Beliefnet
Mark D. Roberts

So for in this series I’ve described the worship service I attended last month at Redeemer Presbyterian Church in New York City. I also examined the sermon preached by Tim Keller. If you read these posts, you know that I have been complimentary of both the worship service and the sermon. But you also know that, in my opinion, neither the service nor the sermon were particularly flashy or edgy or trendy. They were not what you might expect from a church that is thriving in New York City, especially a church that is drawing thousands of people under thirty to worship services each week.

What was missing at Redeemer that I might have anticipated? Use of visual arts in worship; a darkened room with lit candles; use of digital projection of songs; mostly worship songs written in the last decade; encouragement of the use in worship of digital social media such as Twitter and/or Facebook; use of digital projection during the sermon; a narrative-based sermon with plenty of stories; a sermon that was mainly focused on practical application, a preacher with exceptional charisma.

What was included at Redeemer that I might not have expected? A worship band that was relatively low key (as worship bands go); a prelude; a fairly traditional call to worship; the majority of worship songs were at least fifteen years old; ushers; bulletins; lyrics and notes to all songs included in the bulletin; a prayer of confession; a sermon that was mostly a teaching sermon; a sermon that featured serious exposition of Scripture (the Old Testament, in fact); a preacher who was fairly professorial in tone; a postlude; a request in the bulletin to turn off electronic devices “at all times.”

Though the worship service and sermon at Redeemer were excellent, it seems obvious to me that the extraordinary success of Redeemer is not a result of this church having a “happening” worship service and a spellbinding preacher. Moreover, this church lacks what many “experts” claim to be essential if churches are going to reach the younger generations. So why is Redeemer thriving?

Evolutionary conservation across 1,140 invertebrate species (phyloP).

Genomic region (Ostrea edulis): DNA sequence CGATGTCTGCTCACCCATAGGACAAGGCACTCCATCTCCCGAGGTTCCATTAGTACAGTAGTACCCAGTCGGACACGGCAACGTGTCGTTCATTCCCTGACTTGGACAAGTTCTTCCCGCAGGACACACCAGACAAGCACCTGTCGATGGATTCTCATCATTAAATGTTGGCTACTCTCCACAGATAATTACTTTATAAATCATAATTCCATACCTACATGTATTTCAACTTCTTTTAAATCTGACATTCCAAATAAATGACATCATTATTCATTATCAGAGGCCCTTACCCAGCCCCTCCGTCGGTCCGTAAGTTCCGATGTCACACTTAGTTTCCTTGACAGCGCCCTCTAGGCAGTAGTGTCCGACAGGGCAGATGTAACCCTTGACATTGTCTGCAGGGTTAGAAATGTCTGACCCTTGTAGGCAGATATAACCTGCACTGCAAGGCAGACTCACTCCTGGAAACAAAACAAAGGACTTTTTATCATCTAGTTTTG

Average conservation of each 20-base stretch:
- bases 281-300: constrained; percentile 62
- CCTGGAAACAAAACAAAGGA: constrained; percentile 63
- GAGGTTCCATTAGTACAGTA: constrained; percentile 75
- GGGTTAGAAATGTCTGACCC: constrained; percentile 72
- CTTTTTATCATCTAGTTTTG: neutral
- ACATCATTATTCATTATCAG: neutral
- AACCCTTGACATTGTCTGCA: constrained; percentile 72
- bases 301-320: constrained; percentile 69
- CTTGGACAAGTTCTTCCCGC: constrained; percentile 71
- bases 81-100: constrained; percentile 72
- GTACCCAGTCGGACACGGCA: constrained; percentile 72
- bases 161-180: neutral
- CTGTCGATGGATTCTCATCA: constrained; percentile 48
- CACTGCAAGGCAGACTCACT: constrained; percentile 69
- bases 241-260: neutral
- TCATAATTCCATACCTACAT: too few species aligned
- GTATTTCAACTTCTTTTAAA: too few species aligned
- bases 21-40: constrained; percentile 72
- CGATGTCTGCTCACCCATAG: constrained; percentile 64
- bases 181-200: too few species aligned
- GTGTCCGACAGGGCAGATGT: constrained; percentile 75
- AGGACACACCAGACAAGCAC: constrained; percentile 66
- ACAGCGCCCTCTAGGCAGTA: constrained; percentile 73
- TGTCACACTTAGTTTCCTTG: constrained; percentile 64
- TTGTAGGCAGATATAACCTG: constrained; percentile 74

I don’t know this church well enough to offer any mature answer to this question. But here are my immature reflections.

Redeemer Presbyterian Church is thriving because, when it comes to the central gatherings of Redeemer, they major in the majors. Worship is focused on God. It is theologically sound and shaped. The band, however excellent, does not really take center stage. God does. People who worship at Redeemer may not have as many emotional experiences as folks in other churches, but they will regularly engage with the living God.

Redeemer Presbyterian Church is thriving because the sermons are biblically-based, careful expositions and interpretations of the biblical text. They are not based on the personality and panache of the preacher, unlike in many (most) large, successful churches. (In fact, Tim Keller doesn’t necessarily preach in all of Redeemer’s services on a given Sunday. Talk about decentralization of the main preacher!) (Photo below: New York City, looking south from the top of the Empire State Building)

New York City from the Empire State Building

Redeemer Presbyterian Church is thriving because the sermons engage, not just the Scripture, but also the culture. They speak to the questions that people are really asking, to the issues that are truly pressing for people in New York (and beyond).

Redeemer Presbyterian Church is thriving because the teaching of the church, though respectful of folks who are not Christians, is unabashedly orthodox. This church is not afraid to be fully Christian, even and especially in ways that oppose cultural norms.

Redeemer Presbyterian Church is thriving because, as important as the worship services are to the life of the church, they are only one part of a whole, living community of believers that sees itself as a people in mission. Redeemer understands that the church is both gathered (in worship and fellowship) and scattered (in the world). The church actually seems to believe that it exists, not primarily for its own well-being, but for the flourishing of its neighbors. Redeemer embodies, in a way few churches do, a truly and thoroughly missional understanding of its existence. The church is living up to its compelling vision:

To spread the gospel, first through ourselves and then through the city by word, deed, and community; To bring about personal changes, social healing, and cultural renewal through a movement of churches and ministries that change New York City and through it, the world.

I’m sure I’ve missed much that is essential to the life and health of this church. But what I saw in just one visit, along with some browsing of the church website, encouraged me about the possibilities for the church, not just in New York, but everywhere.

Finally, let me close by saying that Redeemer Presbyterian Church is thriving because God is blessing this church. Though one can always point to aspects of a church’s life that put it in line for God’s blessing, in the end, it all comes down to the mercy, grace, and sovereignty of God. I have a sneaking suspicion that Tim Keller would agree.

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